Sonlight’s American History 120 is a core program covering Bible, history, and geography that can be used with students in grades eight through ten. I can be purchased along with Literature 100 (the combined package is listed as Sonlight 100 American History), however this review does not cover the literature component. Even without it, the course includes a heavy reading load.
As with the other History/Bible/Literature core programs, many books are used along with a parent guide and a student guide. Both guides come as loose-leaf pages to be inserted into a binder. The two guides are identical in many ways. They both include complete lesson plans, some instructional information, and assignments, including material to be read by students (e.g., Martin Luther King Jr.’s “I Have a Dream” speech). Section Three of both guides has additional resources that will be used throughout the course. Among them are several maps; helpful articles, such as “Notes on Biblical Dates;” a “Practical Life Skills Check-Off List;” a scope and sequence showing what’s being covered each week under the headings Memory Work, History/Social Studies, Geography, and Biography; a suggested schedule for adding people and events to a timeline; a “Field Trip Planning Sheet,” and additional schedule pages in case you want to create a schedule that differs from the one provided. Section Four of the guides has course instructions. The parent guide also includes suggested answers after the questions and occasional “Notes to the Teacher” to alert parents to content found in a book that might need additional discussion or omission.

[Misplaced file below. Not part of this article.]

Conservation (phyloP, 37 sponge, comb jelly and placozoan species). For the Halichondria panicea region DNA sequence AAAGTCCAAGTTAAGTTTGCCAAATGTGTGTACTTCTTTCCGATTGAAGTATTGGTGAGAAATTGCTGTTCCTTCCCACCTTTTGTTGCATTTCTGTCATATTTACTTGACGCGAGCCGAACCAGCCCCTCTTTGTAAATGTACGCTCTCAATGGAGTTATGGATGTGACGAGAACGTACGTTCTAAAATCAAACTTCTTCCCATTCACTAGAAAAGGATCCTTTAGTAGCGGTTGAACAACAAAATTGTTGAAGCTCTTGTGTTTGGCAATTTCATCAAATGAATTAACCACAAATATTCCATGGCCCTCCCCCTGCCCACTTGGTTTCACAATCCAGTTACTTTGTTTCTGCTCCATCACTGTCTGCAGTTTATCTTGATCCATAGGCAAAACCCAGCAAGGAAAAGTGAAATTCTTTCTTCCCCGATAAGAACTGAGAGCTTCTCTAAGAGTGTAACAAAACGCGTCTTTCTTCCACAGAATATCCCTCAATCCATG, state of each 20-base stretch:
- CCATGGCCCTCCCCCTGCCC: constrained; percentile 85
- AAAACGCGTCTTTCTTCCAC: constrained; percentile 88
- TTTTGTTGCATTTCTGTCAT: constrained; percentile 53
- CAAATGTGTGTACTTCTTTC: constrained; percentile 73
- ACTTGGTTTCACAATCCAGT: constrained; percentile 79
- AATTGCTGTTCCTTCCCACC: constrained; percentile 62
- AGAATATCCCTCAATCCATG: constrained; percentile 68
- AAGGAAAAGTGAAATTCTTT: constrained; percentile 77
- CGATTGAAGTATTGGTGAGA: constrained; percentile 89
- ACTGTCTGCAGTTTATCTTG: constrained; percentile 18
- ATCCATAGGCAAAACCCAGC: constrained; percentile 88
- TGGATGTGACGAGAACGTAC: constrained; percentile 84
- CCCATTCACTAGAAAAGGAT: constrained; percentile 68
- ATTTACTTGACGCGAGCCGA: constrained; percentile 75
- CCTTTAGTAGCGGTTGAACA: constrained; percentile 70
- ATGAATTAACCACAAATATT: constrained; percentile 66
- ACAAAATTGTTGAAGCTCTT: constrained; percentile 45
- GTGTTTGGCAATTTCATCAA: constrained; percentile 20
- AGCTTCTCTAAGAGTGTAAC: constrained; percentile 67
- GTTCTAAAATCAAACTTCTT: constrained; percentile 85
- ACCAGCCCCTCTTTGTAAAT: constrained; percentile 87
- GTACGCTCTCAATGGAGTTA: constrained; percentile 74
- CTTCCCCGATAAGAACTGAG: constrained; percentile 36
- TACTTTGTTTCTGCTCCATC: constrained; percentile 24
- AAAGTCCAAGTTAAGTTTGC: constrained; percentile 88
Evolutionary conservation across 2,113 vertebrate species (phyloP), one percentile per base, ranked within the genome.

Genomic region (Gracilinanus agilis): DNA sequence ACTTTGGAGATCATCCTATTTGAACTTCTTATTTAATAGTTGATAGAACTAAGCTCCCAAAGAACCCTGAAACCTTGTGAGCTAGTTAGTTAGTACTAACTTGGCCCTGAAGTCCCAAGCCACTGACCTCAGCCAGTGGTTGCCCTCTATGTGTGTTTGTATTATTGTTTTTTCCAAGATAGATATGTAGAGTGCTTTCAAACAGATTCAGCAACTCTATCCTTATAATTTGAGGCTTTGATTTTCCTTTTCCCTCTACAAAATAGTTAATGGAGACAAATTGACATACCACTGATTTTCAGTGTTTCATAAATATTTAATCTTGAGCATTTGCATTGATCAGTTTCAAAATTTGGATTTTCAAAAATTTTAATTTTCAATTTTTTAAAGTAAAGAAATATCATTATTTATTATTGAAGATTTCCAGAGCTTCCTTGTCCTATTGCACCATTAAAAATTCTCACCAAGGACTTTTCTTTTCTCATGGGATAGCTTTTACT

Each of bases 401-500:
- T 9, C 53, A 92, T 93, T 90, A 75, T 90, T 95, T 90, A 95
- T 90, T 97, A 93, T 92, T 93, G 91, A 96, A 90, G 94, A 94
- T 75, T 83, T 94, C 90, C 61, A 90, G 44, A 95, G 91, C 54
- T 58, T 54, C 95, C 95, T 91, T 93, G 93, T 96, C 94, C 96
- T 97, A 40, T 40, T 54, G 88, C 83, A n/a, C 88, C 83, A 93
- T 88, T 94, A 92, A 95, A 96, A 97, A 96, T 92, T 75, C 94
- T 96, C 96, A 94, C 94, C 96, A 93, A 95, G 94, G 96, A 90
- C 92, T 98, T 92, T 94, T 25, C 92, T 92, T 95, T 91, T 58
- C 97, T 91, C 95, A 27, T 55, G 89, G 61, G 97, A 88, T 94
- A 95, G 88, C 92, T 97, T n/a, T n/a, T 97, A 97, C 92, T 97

The course is laid out so well in the student guide that students should be able to complete much of their work independently. Each lesson is laid out in order, telling students which pages to read and providing questions (and occasional supplemental information) on that reading. However, the guides tell students to discuss many of the questions that follow their reading assignments, so a parent will need to be involved. Parents might also want to discuss the supplemental information, such as that on page three in the student guide that discusses various theories about the distribution of people around the world. Parents are provided with brief, suggested answers, but discussions will be most fruitful if parents are able to read the books.